Context: Opinions alter, manners change, creeds rise and fall, but the moral law is written on the tablets of eternity. For every false word or unrighteous deed, for cruelty and oppression, for lust or vanity, the price has to be paid at last. "The Science of History", (5 February 1864); lecture published in Representative Essays (1885) by George Haven Putnam, p. 274; Lord Acton quoted the first sentence of this statement in an address "The Study Of History" (11 June 1895) http://www.fordham.edu/halsall/mod/1906acton.html, and it has often since been misattributed to him. The phrase has also sometimes been misquoted as: Opinions alter, manners change, creeds rise and fall, but the moral laws are written on the table of eternity.

John Dalberg-Acton, 1st Baron Acton photo

„Opinions alter, manners change, creeds rise and fall, but the moral laws are written on the tablets of eternity.“

—  John Dalberg-Acton, 1st Baron Acton British politician and historian 1834 - 1902
Misattributed, James Anthony Froude, in the lecture "The Science of History" (5 February 1864); published in Representative Essays (1885) by George Haven Putnam, p. 274; Lord Acton quoted Froude in an address "The Study of History" (11 June 1895) http://www.fordham.edu/halsall/mod/1906acton.html, which led to this being widely attributed to him. The phrase has also sometimes been misquoted as: Opinions alter, manners change, creeds rise and fall, but the moral laws are written on the table of eternity.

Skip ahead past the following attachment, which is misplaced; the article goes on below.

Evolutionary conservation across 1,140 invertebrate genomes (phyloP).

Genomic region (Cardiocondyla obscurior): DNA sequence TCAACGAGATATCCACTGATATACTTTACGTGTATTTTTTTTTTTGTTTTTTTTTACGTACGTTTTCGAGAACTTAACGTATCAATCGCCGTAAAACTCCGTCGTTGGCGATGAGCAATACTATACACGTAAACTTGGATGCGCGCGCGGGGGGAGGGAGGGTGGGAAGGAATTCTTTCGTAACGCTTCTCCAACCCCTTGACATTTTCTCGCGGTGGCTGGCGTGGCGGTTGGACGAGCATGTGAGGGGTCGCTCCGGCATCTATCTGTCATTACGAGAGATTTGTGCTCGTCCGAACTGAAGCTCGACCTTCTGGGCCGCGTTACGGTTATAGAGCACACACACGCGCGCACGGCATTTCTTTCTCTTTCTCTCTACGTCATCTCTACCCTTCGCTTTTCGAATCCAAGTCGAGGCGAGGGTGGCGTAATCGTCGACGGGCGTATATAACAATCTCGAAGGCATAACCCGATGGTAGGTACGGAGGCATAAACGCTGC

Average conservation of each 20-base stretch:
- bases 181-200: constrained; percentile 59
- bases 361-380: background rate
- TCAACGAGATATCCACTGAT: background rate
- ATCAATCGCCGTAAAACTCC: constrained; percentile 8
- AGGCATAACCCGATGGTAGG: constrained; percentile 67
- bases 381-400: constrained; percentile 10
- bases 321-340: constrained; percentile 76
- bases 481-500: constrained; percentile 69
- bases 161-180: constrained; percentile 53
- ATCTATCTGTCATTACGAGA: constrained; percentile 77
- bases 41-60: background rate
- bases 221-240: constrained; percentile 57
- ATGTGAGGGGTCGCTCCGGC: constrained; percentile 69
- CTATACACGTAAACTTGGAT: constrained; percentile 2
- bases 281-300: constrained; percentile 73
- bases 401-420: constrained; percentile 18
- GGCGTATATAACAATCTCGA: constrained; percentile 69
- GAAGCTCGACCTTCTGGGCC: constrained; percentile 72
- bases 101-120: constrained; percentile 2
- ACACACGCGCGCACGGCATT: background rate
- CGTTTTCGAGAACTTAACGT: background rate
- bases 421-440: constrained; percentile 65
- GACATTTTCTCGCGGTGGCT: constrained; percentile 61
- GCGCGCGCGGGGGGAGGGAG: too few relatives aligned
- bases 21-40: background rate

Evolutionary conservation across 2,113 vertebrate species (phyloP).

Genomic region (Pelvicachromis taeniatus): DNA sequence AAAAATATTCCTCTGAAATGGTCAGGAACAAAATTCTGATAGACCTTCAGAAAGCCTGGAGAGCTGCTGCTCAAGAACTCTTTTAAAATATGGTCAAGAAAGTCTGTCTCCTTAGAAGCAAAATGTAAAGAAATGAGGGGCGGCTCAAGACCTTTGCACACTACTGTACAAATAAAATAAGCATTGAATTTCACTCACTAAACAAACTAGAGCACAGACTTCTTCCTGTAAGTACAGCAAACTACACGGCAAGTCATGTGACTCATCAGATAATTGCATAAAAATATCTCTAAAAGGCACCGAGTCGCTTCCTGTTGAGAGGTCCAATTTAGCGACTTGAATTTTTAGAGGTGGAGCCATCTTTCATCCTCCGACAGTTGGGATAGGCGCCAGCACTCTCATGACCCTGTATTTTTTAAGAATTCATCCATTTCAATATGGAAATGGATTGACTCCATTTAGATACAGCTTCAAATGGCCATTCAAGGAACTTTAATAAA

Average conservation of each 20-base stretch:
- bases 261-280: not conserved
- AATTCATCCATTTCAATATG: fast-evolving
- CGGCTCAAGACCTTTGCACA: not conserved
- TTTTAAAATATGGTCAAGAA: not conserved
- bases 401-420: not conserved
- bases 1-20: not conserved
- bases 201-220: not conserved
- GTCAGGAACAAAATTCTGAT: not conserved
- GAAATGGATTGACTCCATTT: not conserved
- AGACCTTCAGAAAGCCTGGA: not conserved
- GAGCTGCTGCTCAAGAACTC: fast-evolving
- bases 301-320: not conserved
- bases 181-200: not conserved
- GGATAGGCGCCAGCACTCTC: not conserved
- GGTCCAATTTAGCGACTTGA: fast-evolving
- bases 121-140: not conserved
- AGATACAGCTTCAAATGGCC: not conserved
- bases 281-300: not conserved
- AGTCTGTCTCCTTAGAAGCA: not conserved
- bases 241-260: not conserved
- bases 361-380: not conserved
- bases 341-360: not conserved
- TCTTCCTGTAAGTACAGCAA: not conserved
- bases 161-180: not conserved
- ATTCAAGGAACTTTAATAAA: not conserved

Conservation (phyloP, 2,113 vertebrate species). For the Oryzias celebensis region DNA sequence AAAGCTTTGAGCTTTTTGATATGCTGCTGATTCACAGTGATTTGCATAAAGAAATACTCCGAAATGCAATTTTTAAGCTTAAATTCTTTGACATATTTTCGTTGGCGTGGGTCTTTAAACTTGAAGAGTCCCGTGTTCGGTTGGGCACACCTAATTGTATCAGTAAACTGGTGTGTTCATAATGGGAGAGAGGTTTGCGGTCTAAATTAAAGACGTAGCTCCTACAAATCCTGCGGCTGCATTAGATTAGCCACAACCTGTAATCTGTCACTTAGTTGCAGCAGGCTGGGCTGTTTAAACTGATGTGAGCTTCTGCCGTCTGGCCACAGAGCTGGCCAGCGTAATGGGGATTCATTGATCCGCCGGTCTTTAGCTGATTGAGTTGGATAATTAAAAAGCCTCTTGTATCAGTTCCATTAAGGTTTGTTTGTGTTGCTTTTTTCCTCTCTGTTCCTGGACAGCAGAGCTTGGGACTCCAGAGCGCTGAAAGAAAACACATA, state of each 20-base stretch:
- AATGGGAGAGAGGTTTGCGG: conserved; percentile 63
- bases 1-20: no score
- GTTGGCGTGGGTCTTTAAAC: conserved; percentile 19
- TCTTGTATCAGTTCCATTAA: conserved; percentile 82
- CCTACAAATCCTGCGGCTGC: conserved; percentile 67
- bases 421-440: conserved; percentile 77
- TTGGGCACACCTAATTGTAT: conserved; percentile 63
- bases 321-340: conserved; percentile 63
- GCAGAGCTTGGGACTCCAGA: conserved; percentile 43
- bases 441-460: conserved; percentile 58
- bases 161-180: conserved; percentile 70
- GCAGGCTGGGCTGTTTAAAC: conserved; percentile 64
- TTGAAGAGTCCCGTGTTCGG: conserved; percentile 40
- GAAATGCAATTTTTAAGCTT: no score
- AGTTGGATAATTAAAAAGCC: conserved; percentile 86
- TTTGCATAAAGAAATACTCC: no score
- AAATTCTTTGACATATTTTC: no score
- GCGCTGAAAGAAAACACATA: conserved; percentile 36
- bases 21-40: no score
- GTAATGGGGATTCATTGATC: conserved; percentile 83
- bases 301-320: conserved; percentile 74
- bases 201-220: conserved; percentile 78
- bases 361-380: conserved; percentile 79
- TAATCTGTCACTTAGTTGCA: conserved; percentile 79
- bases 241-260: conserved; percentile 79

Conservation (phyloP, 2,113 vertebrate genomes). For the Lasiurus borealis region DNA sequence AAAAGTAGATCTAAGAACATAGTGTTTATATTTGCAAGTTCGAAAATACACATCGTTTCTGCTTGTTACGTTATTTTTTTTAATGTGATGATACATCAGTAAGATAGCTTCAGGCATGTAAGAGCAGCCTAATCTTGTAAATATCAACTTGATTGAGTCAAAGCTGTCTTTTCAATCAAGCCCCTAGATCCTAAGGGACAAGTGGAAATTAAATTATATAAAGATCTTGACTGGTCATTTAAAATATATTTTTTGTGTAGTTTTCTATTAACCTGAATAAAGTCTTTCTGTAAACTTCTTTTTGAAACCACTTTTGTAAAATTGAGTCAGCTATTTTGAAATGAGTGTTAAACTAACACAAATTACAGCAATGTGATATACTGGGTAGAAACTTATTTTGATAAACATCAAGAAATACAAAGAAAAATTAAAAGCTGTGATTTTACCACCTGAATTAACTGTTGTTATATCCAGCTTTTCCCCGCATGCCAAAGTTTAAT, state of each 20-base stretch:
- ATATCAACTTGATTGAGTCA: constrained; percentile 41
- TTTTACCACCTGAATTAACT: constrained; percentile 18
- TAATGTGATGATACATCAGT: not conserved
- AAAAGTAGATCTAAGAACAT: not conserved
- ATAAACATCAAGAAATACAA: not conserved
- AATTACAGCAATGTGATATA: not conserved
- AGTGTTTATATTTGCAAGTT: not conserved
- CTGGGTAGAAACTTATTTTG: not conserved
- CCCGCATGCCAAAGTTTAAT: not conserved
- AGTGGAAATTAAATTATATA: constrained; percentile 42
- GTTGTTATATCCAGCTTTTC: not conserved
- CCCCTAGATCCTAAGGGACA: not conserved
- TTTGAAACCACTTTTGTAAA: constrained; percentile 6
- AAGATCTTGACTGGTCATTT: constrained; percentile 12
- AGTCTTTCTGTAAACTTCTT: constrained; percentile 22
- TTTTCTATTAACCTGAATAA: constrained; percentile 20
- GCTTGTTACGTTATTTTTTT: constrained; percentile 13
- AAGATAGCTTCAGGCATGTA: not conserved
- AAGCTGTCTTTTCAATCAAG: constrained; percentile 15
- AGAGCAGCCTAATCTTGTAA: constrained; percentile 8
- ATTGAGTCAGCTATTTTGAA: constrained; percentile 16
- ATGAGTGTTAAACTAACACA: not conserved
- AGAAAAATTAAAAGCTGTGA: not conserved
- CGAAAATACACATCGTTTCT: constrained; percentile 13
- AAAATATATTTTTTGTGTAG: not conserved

Bruce Lee photo

„There is no such thing as maturity. There is instead an ever-evolving process of maturing.“

—  Bruce Lee Hong Kong-American actor, martial artist, philosopher and filmmaker 1940 - 1973
Context: There is no such thing as maturity. There is instead an ever-evolving process of maturing. Because when there is a maturity, there is a conclusion and a cessation. That’s the end. That’s when the coffin is closed. You might be deteriorating physically in the long process of aging, but your personal process of daily discovery is ongoing. You continue to learn more and more about yourself every day. p. 131

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„Like all "acts of terrorism" (easily and unsubjectively defined as organised violence against civilians), September 11 was an attack on morality: we felt a general deficit.“

—  Martin Amis Welsh novelist 1949
"The Palace of the End" (2003), Context: Like all "acts of terrorism" (easily and unsubjectively defined as organised violence against civilians), September 11 was an attack on morality: we felt a general deficit. Who, on September 10, was expecting by Christmastime to be reading unscandalised editorials in the Herald Tribune about the pros and cons of using torture on captured "enemy combatants"? Who expected Britain to renounce the doctrine of nuclear no-first-use? Terrorism undermines morality. Then, too, it undermines reason. … No, you wouldn't expect such a massive world-historical jolt, which will reverberate for centuries, to be effortlessly absorbed. But the suspicion remains that America is not behaving rationally — that America is behaving like someone still in shock.